A race to the bottom

Labour has to stop hating the SNP and start to defeat them with arguments and ideas

by Dec 02, 2012 No Comments

When I left Westminster, after 14 years of being in a great political place, I expected the new Scottish Parliament to be different and more modern than the mother of Parliaments.

The Scottish Parliament has been an outstanding success, largely, and very progressive and innovative. New procedures, operational innovation, groundbreaking legislation and new personalities have all contributed to creating an iconic Parliament at Holyrood. However, recent events have earmarked some matters outstanding; and for all the wrong reasons. First, excessive tribalism and partisanship and a focus on personalities not policies. Second, there is an obvious disrespect and intolerance between the warring factions.

Finally, there is the deep and tangible hatred between the SNP and Labour, where longstanding enmities have worsened and now impact on the work of the Parliament.

Politics is a rough old trade where passions, emotions, humour, competition, anger and more, influence the debate, but all forms of discursive engagement need rules of conduct that all sides should respect and this is not happening. Our politicians care deeply about their values and principles but much is lost if anger and intolerance take over. Of real concern is the hatred issue. Labour has to come to terms with the fact that the SNP is the majority governing party of the Parliament, its credibility and legitimacy is based on electoral choices made in 2007 and 2011.

Labour’s challenge is not to hate Alex Salmond, the SNP or independence but to develop a progressive policy platform, a serious position on the constitutional future of Scotland and start to make inroads into the SNP’s dominance in politics. Policies matter more than personalities. Labour has to recognise the reality that old certainties are disappearing and that no one owes them a vote. There is no substitute for the hard grind of opposition politics. This cannot be achieved by name calling, cheap jibes and intemperate language. This turns the public off, cheapens debates, undermines our Parliament and eventually devalues our democracy: low electoral turnouts are a constant reminder of the public’s growing disenchantment.

Labour has to stop hating the SNP and start to defeat them with arguments and ideas. For the SNP there are also lessons to be learned.

They were probably better as a minority government between 2007 and 2011. A tendency towards centralisation, examples of arrogance and indifference towards opposition parties in the Parliament and more than a hint of complacency have become worrying features of their approach to government. This is often reflected in the work of committees where relevance and usefulness are both being threatened by built in majorities. While the attitude of the opposition parties can, sometimes, be unhelpful, there are signs that the SNP is making less of an effort to reach out beyond their party boundaries to find consensus or bi-partisanship on a range of issues.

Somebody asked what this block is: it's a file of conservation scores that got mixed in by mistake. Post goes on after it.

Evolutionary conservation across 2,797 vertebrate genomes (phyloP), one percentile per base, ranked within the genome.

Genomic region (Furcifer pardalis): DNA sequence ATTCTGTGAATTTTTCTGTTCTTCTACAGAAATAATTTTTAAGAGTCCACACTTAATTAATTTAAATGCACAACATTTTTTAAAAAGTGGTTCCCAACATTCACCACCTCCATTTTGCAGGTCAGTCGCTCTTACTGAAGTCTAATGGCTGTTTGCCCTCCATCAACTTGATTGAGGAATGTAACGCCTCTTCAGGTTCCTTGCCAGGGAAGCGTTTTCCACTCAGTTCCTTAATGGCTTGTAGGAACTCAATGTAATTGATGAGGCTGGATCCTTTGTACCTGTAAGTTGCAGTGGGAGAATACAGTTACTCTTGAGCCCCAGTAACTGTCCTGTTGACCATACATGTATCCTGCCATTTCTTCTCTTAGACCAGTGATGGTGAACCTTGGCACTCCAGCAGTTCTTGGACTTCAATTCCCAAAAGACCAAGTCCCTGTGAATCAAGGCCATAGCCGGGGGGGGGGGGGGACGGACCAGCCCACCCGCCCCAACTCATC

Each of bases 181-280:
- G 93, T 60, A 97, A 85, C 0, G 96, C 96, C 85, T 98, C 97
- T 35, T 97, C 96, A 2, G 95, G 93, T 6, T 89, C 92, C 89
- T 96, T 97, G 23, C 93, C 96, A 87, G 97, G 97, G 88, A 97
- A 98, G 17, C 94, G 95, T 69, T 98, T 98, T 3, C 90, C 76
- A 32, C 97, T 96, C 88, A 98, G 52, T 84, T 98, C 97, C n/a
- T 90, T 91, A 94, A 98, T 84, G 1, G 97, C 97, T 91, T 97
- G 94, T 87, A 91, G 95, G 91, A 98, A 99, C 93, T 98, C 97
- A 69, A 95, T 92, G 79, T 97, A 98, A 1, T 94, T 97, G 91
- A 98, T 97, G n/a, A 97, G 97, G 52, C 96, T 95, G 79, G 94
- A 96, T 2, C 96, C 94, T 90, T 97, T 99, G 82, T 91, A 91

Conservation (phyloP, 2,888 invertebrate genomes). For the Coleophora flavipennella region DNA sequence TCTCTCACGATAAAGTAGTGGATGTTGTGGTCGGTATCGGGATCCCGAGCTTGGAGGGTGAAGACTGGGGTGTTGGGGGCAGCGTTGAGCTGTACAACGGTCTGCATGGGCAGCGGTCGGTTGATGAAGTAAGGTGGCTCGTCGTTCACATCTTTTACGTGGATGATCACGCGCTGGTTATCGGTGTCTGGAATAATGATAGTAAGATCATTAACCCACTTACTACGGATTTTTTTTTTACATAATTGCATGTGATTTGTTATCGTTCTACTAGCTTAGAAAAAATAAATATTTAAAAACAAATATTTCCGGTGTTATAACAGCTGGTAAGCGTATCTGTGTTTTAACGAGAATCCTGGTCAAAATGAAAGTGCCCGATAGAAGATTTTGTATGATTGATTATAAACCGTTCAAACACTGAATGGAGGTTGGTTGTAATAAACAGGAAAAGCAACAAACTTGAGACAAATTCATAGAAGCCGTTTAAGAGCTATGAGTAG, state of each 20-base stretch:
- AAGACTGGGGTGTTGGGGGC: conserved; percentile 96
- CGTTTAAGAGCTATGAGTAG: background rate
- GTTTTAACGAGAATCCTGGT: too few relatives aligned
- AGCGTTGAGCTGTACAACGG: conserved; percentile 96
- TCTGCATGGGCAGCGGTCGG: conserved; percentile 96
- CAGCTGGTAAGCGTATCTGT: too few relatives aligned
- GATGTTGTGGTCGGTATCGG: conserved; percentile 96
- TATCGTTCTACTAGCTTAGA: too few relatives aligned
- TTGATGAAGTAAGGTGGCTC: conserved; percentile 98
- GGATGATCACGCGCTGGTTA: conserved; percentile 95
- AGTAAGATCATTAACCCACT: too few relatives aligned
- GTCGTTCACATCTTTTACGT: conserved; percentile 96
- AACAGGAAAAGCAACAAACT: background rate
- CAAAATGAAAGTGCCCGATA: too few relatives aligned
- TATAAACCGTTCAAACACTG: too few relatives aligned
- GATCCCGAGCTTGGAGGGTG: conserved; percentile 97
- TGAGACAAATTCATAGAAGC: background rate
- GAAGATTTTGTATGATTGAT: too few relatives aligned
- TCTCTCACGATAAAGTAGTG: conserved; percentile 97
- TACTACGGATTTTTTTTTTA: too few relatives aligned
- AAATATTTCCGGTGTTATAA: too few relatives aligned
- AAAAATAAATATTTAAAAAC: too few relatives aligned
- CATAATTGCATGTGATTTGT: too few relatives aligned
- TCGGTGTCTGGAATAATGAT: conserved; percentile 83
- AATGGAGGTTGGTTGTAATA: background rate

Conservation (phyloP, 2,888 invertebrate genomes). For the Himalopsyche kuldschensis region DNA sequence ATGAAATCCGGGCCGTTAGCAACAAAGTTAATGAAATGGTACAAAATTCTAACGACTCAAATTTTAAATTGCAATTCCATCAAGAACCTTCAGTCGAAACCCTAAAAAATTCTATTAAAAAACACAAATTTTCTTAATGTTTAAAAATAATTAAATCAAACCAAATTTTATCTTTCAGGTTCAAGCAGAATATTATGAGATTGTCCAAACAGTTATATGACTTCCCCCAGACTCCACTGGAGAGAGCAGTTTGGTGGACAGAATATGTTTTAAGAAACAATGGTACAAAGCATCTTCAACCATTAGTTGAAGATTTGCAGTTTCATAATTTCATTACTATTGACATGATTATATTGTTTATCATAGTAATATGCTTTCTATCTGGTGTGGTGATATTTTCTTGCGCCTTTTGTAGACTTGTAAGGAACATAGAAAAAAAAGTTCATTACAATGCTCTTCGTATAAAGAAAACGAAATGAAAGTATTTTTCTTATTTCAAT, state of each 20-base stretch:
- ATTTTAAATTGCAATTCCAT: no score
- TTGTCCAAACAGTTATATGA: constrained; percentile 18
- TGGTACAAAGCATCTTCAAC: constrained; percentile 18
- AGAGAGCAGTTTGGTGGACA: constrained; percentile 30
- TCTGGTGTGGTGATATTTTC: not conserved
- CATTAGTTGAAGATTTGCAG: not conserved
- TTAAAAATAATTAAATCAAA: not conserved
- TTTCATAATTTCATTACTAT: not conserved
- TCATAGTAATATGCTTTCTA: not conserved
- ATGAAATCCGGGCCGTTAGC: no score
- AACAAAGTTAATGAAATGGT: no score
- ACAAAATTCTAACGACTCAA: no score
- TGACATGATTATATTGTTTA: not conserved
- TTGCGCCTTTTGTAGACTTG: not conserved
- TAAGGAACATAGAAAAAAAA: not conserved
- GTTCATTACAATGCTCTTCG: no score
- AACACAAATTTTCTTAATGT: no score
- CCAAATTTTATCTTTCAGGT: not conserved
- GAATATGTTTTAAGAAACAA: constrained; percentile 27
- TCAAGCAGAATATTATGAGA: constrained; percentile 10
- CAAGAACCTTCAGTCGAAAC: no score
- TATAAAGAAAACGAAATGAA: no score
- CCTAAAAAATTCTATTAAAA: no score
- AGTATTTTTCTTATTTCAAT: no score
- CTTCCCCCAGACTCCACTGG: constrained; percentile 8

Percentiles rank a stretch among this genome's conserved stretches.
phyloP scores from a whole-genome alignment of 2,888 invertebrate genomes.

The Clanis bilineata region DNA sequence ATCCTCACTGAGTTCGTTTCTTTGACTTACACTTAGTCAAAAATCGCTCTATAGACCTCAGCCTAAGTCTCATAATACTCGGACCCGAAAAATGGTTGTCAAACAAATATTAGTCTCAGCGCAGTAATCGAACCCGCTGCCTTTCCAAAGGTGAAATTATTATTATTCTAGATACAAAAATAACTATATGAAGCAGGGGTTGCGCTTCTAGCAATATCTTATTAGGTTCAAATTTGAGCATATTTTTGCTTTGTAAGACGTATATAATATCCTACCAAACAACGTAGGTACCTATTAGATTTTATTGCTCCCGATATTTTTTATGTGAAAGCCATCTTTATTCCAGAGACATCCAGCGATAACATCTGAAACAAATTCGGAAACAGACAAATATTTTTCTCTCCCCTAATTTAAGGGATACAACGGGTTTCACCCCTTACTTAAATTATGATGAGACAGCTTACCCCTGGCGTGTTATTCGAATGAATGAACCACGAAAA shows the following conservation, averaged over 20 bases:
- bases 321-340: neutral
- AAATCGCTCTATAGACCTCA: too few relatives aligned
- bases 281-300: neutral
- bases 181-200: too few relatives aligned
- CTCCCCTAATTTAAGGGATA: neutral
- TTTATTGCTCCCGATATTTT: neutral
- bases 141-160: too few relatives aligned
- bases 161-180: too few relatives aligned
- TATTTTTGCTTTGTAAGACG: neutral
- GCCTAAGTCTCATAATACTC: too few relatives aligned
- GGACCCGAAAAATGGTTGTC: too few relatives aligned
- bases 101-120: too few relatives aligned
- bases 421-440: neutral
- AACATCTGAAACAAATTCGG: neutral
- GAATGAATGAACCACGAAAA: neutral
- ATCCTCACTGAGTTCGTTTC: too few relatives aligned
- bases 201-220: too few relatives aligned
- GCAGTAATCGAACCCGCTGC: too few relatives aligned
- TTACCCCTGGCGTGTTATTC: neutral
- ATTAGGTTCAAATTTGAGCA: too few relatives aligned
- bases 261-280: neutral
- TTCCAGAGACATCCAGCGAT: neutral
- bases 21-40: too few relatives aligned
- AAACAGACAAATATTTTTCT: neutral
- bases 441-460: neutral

Frustration frays tempers and heightens the sense of disappointment felt by the opposition parties and this leads to the bad tempered exchanges which are now too often a feature of our Parliament. However, the volatile exchanges between the SNP and Labour are not confined to the Parliament!

So why is any of this important? Trust is an area where politicians and politics are losing the public’s confidence. Many people believe that issues are moving beyond the control of politics.

As new challenges emerge, politics will become an increasingly tough business and will face demands for a different and more intelligent kind of approach. For many people, politics has lost its grip and that is why they question its relevance. If that growing disenchantment is to be reversed then we need a radical reappraisal of how politics should work.

We must rediscover our faith in the system and our ability to change it. The public are not too blame. Politics and politicians are letting people down. People are increasingly disconnected from behaviour which seems remote and irrelevant to their needs. They are questioning the relevance of what parties and politicians are supposed to be doing on their behalf.

Our politics must inspire and enthuse and be relevant to people’s needs and aspirations.

Mindless tribalism must be abandoned and the partisanship that so often disfigures our politics and dominates what passes for political debate.

Labour and the SNP must assume a degree of responsibility for the conduct of business in the Parliament and work to eliminate hate-based politics. Parliamentary sitting times should be extended so back benchers and shadow ministers have more time to make speeches; the committees need to be overhauled so there is more scrutiny and less partisanship; and MSPs and political parties need to assume more responsibility for their conduct and behaviour.

Tony Blair, in his final question time in the House of Commons, said some people described the House as a place for “low skulduggery” but he liked to think that it was a place for pursuing “noble virtues”.

For Holyrood, we too must make choices in pursuit of ‘noble virtues’ as we work to recover people’s faith in the importance of politics and rediscover its potential to resolve the wideranging matters that we face in 21st-century Scotland.

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